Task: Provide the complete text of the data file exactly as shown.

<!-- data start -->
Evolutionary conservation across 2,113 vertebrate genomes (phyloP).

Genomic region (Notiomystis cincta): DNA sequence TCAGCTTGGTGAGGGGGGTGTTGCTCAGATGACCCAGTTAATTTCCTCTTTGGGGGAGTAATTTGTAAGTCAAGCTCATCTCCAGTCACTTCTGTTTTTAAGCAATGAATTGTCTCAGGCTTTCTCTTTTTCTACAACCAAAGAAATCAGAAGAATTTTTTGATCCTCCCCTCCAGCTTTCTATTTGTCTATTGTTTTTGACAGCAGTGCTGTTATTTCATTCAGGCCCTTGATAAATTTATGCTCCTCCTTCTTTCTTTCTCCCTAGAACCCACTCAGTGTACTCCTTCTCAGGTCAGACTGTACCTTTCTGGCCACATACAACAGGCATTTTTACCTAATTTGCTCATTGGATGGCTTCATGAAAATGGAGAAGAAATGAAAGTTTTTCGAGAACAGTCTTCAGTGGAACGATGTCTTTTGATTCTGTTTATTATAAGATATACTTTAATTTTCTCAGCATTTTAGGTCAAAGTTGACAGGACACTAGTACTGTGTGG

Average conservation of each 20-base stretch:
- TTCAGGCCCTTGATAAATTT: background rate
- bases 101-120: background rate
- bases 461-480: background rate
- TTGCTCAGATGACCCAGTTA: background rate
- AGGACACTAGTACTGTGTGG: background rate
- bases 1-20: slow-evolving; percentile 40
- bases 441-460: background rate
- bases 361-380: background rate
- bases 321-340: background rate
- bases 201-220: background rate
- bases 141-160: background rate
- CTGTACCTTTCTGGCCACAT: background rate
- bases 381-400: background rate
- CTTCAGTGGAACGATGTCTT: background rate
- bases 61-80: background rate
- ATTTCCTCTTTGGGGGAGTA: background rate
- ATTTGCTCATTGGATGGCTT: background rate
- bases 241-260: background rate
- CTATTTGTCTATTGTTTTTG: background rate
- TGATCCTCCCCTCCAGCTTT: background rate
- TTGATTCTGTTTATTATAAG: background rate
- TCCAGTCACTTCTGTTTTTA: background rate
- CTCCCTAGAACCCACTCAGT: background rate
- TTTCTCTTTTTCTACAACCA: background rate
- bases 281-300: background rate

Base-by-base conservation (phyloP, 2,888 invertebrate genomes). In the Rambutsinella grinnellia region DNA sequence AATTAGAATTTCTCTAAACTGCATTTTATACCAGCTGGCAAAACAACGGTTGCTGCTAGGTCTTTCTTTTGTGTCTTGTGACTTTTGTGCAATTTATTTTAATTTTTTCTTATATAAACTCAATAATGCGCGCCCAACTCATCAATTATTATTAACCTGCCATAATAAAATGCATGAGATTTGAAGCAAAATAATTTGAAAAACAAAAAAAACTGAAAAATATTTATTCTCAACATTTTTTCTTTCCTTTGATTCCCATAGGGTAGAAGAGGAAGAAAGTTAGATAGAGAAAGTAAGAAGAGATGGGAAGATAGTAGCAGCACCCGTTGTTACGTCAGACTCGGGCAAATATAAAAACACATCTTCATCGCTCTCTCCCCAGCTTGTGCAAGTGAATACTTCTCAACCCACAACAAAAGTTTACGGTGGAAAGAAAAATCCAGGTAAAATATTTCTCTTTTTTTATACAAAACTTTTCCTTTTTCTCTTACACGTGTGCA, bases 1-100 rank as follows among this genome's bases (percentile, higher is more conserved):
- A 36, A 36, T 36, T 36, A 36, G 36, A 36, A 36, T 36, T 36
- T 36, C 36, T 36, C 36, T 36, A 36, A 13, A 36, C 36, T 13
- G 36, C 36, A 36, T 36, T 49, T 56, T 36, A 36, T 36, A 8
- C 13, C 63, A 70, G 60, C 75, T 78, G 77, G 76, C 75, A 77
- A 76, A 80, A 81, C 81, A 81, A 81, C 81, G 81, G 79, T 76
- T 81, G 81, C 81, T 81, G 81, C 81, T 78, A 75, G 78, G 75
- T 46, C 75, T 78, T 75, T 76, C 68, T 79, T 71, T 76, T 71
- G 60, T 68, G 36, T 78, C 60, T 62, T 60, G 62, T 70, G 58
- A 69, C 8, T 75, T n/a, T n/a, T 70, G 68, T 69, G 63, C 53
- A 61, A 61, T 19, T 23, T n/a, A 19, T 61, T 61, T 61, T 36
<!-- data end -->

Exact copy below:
Evolutionary conservation across 2,113 vertebrate genomes (phyloP).

Genomic region (Notiomystis cincta): DNA sequence TCAGCTTGGTGAGGGGGGTGTTGCTCAGATGACCCAGTTAATTTCCTCTTTGGGGGAGTAATTTGTAAGTCAAGCTCATCTCCAGTCACTTCTGTTTTTAAGCAATGAATTGTCTCAGGCTTTCTCTTTTTCTACAACCAAAGAAATCAGAAGAATTTTTTGATCCTCCCCTCCAGCTTTCTATTTGTCTATTGTTTTTGACAGCAGTGCTGTTATTTCATTCAGGCCCTTGATAAATTTATGCTCCTCCTTCTTTCTTTCTCCCTAGAACCCACTCAGTGTACTCCTTCTCAGGTCAGACTGTACCTTTCTGGCCACATACAACAGGCATTTTTACCTAATTTGCTCATTGGATGGCTTCATGAAAATGGAGAAGAAATGAAAGTTTTTCGAGAACAGTCTTCAGTGGAACGATGTCTTTTGATTCTGTTTATTATAAGATATACTTTAATTTTCTCAGCATTTTAGGTCAAAGTTGACAGGACACTAGTACTGTGTGG

Average conservation of each 20-base stretch:
- TTCAGGCCCTTGATAAATTT: background rate
- bases 101-120: background rate
- bases 461-480: background rate
- TTGCTCAGATGACCCAGTTA: background rate
- AGGACACTAGTACTGTGTGG: background rate
- bases 1-20: slow-evolving; percentile 40
- bases 441-460: background rate
- bases 361-380: background rate
- bases 321-340: background rate
- bases 201-220: background rate
- bases 141-160: background rate
- CTGTACCTTTCTGGCCACAT: background rate
- bases 381-400: background rate
- CTTCAGTGGAACGATGTCTT: background rate
- bases 61-80: background rate
- ATTTCCTCTTTGGGGGAGTA: background rate
- ATTTGCTCATTGGATGGCTT: background rate
- bases 241-260: background rate
- CTATTTGTCTATTGTTTTTG: background rate
- TGATCCTCCCCTCCAGCTTT: background rate
- TTGATTCTGTTTATTATAAG: background rate
- TCCAGTCACTTCTGTTTTTA: background rate
- CTCCCTAGAACCCACTCAGT: background rate
- TTTCTCTTTTTCTACAACCA: background rate
- bases 281-300: background rate

Base-by-base conservation (phyloP, 2,888 invertebrate genomes). In the Rambutsinella grinnellia region DNA sequence AATTAGAATTTCTCTAAACTGCATTTTATACCAGCTGGCAAAACAACGGTTGCTGCTAGGTCTTTCTTTTGTGTCTTGTGACTTTTGTGCAATTTATTTTAATTTTTTCTTATATAAACTCAATAATGCGCGCCCAACTCATCAATTATTATTAACCTGCCATAATAAAATGCATGAGATTTGAAGCAAAATAATTTGAAAAACAAAAAAAACTGAAAAATATTTATTCTCAACATTTTTTCTTTCCTTTGATTCCCATAGGGTAGAAGAGGAAGAAAGTTAGATAGAGAAAGTAAGAAGAGATGGGAAGATAGTAGCAGCACCCGTTGTTACGTCAGACTCGGGCAAATATAAAAACACATCTTCATCGCTCTCTCCCCAGCTTGTGCAAGTGAATACTTCTCAACCCACAACAAAAGTTTACGGTGGAAAGAAAAATCCAGGTAAAATATTTCTCTTTTTTTATACAAAACTTTTCCTTTTTCTCTTACACGTGTGCA, bases 1-100 rank as follows among this genome's bases (percentile, higher is more conserved):
- A 36, A 36, T 36, T 36, A 36, G 36, A 36, A 36, T 36, T 36
- T 36, C 36, T 36, C 36, T 36, A 36, A 13, A 36, C 36, T 13
- G 36, C 36, A 36, T 36, T 49, T 56, T 36, A 36, T 36, A 8
- C 13, C 63, A 70, G 60, C 75, T 78, G 77, G 76, C 75, A 77
- A 76, A 80, A 81, C 81, A 81, A 81, C 81, G 81, G 79, T 76
- T 81, G 81, C 81, T 81, G 81, C 81, T 78, A 75, G 78, G 75
- T 46, C 75, T 78, T 75, T 76, C 68, T 79, T 71, T 76, T 71
- G 60, T 68, G 36, T 78, C 60, T 62, T 60, G 62, T 70, G 58
- A 69, C 8, T 75, T n/a, T n/a, T 70, G 68, T 69, G 63, C 53
- A 61, A 61, T 19, T 23, T n/a, A 19, T 61, T 61, T 61, T 36